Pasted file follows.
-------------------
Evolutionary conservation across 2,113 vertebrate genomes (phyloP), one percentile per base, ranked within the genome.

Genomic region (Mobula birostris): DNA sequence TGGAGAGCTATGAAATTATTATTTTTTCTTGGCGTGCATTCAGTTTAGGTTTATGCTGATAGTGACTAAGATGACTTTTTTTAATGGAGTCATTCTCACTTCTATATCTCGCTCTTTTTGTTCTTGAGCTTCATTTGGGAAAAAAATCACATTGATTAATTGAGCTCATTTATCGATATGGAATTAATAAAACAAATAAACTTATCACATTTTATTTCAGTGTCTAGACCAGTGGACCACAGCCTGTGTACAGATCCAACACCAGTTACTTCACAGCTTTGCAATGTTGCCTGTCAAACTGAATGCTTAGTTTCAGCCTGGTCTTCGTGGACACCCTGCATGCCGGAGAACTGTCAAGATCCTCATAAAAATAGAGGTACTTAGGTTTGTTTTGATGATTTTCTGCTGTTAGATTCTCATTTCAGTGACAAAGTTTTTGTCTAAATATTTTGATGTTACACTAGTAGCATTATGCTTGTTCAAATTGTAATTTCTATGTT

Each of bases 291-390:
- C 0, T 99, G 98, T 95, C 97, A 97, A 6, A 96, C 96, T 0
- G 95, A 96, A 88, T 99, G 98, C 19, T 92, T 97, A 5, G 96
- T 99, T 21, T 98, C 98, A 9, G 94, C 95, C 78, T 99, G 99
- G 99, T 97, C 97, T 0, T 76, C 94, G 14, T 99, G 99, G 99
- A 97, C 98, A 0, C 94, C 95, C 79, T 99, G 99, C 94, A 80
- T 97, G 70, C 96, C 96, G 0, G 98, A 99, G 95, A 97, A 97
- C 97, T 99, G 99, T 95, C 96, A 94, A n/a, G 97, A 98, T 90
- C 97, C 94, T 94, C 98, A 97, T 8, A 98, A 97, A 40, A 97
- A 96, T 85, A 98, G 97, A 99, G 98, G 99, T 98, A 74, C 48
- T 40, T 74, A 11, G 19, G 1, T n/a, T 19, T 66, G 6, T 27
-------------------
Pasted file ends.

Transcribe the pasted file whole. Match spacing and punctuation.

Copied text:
Evolutionary conservation across 2,113 vertebrate genomes (phyloP), one percentile per base, ranked within the genome.

Genomic region (Mobula birostris): DNA sequence TGGAGAGCTATGAAATTATTATTTTTTCTTGGCGTGCATTCAGTTTAGGTTTATGCTGATAGTGACTAAGATGACTTTTTTTAATGGAGTCATTCTCACTTCTATATCTCGCTCTTTTTGTTCTTGAGCTTCATTTGGGAAAAAAATCACATTGATTAATTGAGCTCATTTATCGATATGGAATTAATAAAACAAATAAACTTATCACATTTTATTTCAGTGTCTAGACCAGTGGACCACAGCCTGTGTACAGATCCAACACCAGTTACTTCACAGCTTTGCAATGTTGCCTGTCAAACTGAATGCTTAGTTTCAGCCTGGTCTTCGTGGACACCCTGCATGCCGGAGAACTGTCAAGATCCTCATAAAAATAGAGGTACTTAGGTTTGTTTTGATGATTTTCTGCTGTTAGATTCTCATTTCAGTGACAAAGTTTTTGTCTAAATATTTTGATGTTACACTAGTAGCATTATGCTTGTTCAAATTGTAATTTCTATGTT

Each of bases 291-390:
- C 0, T 99, G 98, T 95, C 97, A 97, A 6, A 96, C 96, T 0
- G 95, A 96, A 88, T 99, G 98, C 19, T 92, T 97, A 5, G 96
- T 99, T 21, T 98, C 98, A 9, G 94, C 95, C 78, T 99, G 99
- G 99, T 97, C 97, T 0, T 76, C 94, G 14, T 99, G 99, G 99
- A 97, C 98, A 0, C 94, C 95, C 79, T 99, G 99, C 94, A 80
- T 97, G 70, C 96, C 96, G 0, G 98, A 99, G 95, A 97, A 97
- C 97, T 99, G 99, T 95, C 96, A 94, A n/a, G 97, A 98, T 90
- C 97, C 94, T 94, C 98, A 97, T 8, A 98, A 97, A 40, A 97
- A 96, T 85, A 98, G 97, A 99, G 98, G 99, T 98, A 74, C 48
- T 40, T 74, A 11, G 19, G 1, T n/a, T 19, T 66, G 6, T 27